Houston Lifts Employee Benefits Restrictions in Wake of Harvey

Employee Benefits News examines legal developments that impact the employee benefits and executive compensation employers provide, including federal and state legislation, rules from federal...

By Nushin Huq

The city of Houston made a number of concessions on medical benefits for its employees, reducing barriers to health-care access during the recovery from Hurricane Harvey, city officials told Bloomberg BNA Aug. 31.

The storm dumped feet of water on the city, flooding roads and homes. Working with its health-care carriers, the city’s concessions include suspending the automatic termination rules for medical benefits and lifting prescription refill restrictions, Teri Germany-Haddad, the city’s deputy director of human resources, told Bloomberg BNA in a statement.

Prior authorization requirements have been waived for acute medical care and behavioral health services, Haddad said. Additionally, employees who utilize mail order pharmacies for generic medicine but have been displaced by flooding and presently have no place for medications to be shipped will be able to refill their prescriptions with no copayment at retailers.

The city opened a free 24/7 telephone help line, which will remain open through Oct. 15, to support all affected employees. Houston is continuing to explore other opportunities to reduce any barriers related to health care for its workers, she said.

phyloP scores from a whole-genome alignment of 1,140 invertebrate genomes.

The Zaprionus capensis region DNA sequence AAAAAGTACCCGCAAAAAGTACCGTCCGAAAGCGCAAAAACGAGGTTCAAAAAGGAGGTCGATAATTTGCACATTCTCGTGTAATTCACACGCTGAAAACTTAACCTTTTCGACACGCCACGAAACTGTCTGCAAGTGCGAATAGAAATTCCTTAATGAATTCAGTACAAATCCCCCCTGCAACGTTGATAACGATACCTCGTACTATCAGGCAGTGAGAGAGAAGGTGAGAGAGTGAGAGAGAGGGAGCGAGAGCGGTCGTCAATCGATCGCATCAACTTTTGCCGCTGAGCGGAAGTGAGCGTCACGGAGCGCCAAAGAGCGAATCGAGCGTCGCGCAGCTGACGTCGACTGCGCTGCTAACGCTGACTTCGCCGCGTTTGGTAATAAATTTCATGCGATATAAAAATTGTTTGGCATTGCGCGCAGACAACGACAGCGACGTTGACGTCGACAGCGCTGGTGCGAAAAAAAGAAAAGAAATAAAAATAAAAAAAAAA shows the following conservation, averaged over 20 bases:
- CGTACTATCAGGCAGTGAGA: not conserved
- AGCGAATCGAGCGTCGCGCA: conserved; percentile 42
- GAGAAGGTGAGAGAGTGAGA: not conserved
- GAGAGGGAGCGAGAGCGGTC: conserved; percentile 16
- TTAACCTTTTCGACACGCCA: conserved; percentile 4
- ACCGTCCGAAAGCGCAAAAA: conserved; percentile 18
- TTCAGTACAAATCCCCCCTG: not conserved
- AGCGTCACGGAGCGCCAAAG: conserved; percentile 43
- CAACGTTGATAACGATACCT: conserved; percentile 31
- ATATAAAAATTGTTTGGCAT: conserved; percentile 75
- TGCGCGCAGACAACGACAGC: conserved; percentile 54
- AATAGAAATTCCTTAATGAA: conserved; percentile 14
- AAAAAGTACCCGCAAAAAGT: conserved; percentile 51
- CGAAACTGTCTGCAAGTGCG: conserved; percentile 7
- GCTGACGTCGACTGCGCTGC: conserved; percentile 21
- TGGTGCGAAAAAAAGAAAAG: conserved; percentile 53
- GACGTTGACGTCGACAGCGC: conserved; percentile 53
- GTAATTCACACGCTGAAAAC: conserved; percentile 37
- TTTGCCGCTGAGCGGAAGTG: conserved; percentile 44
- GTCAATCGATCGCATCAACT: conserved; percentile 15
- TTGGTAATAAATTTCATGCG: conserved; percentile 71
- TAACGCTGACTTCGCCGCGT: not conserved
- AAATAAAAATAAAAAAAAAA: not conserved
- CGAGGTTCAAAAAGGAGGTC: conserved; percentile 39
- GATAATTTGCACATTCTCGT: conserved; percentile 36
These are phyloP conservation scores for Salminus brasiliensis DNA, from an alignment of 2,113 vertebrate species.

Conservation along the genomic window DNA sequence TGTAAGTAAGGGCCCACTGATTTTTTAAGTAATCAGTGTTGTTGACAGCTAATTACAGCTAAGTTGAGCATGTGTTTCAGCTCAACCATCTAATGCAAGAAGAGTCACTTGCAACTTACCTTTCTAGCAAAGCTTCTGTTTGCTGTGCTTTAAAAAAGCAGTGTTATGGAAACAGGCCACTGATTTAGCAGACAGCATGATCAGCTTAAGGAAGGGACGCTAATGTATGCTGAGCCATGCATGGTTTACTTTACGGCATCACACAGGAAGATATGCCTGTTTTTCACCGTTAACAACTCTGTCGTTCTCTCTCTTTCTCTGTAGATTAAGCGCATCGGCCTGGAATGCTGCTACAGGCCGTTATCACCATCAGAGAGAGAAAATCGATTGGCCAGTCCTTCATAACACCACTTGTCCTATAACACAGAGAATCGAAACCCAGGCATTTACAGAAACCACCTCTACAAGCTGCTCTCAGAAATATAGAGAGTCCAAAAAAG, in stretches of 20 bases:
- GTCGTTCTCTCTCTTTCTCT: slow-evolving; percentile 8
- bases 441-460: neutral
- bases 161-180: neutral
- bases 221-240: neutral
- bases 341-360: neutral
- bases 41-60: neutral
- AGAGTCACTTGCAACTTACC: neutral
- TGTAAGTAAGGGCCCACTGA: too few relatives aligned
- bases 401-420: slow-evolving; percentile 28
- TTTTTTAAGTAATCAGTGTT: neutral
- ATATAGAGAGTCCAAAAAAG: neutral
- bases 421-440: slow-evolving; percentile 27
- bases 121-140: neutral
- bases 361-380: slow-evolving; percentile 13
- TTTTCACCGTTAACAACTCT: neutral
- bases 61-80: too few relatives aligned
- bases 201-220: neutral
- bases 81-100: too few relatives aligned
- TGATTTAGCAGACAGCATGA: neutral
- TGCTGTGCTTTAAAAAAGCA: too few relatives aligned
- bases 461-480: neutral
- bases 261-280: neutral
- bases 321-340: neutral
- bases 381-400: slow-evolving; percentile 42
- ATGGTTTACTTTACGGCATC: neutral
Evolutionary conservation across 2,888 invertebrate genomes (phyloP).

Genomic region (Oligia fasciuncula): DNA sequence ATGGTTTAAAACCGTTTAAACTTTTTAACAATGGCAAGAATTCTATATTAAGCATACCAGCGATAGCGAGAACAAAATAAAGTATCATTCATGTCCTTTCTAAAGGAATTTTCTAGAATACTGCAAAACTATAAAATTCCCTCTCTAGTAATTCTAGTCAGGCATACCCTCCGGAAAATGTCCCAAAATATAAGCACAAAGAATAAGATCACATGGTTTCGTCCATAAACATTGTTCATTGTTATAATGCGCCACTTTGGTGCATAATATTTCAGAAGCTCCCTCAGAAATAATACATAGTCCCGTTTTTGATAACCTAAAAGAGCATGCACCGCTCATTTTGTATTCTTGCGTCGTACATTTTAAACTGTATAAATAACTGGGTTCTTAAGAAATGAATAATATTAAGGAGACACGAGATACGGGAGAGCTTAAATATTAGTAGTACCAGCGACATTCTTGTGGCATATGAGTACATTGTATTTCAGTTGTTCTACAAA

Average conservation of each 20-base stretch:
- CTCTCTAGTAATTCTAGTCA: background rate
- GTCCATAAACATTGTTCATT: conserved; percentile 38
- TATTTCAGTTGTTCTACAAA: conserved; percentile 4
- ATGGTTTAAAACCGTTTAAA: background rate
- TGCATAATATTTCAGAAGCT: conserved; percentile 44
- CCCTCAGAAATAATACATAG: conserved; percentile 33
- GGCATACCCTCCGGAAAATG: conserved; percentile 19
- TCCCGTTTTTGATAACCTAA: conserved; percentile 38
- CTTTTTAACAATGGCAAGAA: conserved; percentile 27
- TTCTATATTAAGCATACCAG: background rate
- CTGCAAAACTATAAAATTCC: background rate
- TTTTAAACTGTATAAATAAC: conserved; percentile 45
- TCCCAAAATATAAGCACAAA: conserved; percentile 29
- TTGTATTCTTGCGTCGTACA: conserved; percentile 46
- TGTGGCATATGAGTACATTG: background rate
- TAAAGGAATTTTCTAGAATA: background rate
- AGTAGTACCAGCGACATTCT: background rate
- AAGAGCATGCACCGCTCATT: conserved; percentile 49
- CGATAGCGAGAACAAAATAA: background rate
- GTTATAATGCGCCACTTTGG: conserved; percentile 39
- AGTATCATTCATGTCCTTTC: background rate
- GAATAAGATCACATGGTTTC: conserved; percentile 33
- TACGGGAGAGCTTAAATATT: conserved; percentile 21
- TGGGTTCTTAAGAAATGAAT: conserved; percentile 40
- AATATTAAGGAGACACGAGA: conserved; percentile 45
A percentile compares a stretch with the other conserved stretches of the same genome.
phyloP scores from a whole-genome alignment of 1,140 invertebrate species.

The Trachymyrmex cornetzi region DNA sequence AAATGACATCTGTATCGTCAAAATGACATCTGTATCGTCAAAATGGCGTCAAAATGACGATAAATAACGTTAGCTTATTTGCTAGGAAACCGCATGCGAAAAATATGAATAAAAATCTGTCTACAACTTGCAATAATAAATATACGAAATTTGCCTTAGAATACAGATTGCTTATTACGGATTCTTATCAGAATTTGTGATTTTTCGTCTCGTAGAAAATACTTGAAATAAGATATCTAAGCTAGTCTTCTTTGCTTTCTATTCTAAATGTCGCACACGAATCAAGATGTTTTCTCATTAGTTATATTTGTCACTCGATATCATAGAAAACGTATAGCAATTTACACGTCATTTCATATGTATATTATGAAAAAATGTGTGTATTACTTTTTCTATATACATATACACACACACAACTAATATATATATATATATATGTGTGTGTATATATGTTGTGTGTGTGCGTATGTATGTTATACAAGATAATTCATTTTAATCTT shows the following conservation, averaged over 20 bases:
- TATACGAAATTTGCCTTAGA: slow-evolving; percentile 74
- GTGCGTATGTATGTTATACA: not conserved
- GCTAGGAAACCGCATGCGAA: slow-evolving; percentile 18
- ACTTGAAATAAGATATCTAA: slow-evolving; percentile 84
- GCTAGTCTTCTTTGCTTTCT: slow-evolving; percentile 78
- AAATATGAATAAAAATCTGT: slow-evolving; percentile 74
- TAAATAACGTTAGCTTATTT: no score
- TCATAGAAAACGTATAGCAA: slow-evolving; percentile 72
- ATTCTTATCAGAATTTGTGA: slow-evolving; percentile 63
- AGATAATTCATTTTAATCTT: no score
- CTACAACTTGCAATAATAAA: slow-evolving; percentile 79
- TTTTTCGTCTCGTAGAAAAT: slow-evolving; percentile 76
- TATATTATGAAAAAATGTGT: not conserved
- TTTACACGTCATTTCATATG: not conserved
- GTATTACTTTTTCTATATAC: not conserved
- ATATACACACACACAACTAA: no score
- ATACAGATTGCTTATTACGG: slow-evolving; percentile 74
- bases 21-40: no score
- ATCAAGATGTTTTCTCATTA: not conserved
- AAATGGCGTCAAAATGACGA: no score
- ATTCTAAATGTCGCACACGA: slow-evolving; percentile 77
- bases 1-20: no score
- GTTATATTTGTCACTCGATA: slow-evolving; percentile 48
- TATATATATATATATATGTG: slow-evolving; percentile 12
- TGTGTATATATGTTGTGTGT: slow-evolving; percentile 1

“City of Houston employees who have the ability to safely return to work will do so to ensure continuity of services in our great city,” Haddad said.

Not Mirroring County

The city’s hurricane policy for its employees will not mirror Harris County. Harris County is the largest county in Texas and encompasses most of Houston, as well as surrounding areas. During the hurricane and accompanying storms, nonessential employees were told to work from home or to volunteer for hurricane relief efforts instead of using vacation or comp time.

Since Aug. 26, Harvey and related storms have dumped more than 50 inches of rain in parts of Texas, causing catastrophic flooding.

To contact the reporter on this story: Nushin Huq in Houston at nHuq@bna.com

To contact the editors responsible for this story: Peggy Aulino at maulino@bna.com; Terence Hyland at thyland@bna.com; Chris Opfer at copfer@bna.com

Copyright © 2017 The Bureau of National Affairs, Inc. All Rights Reserved.

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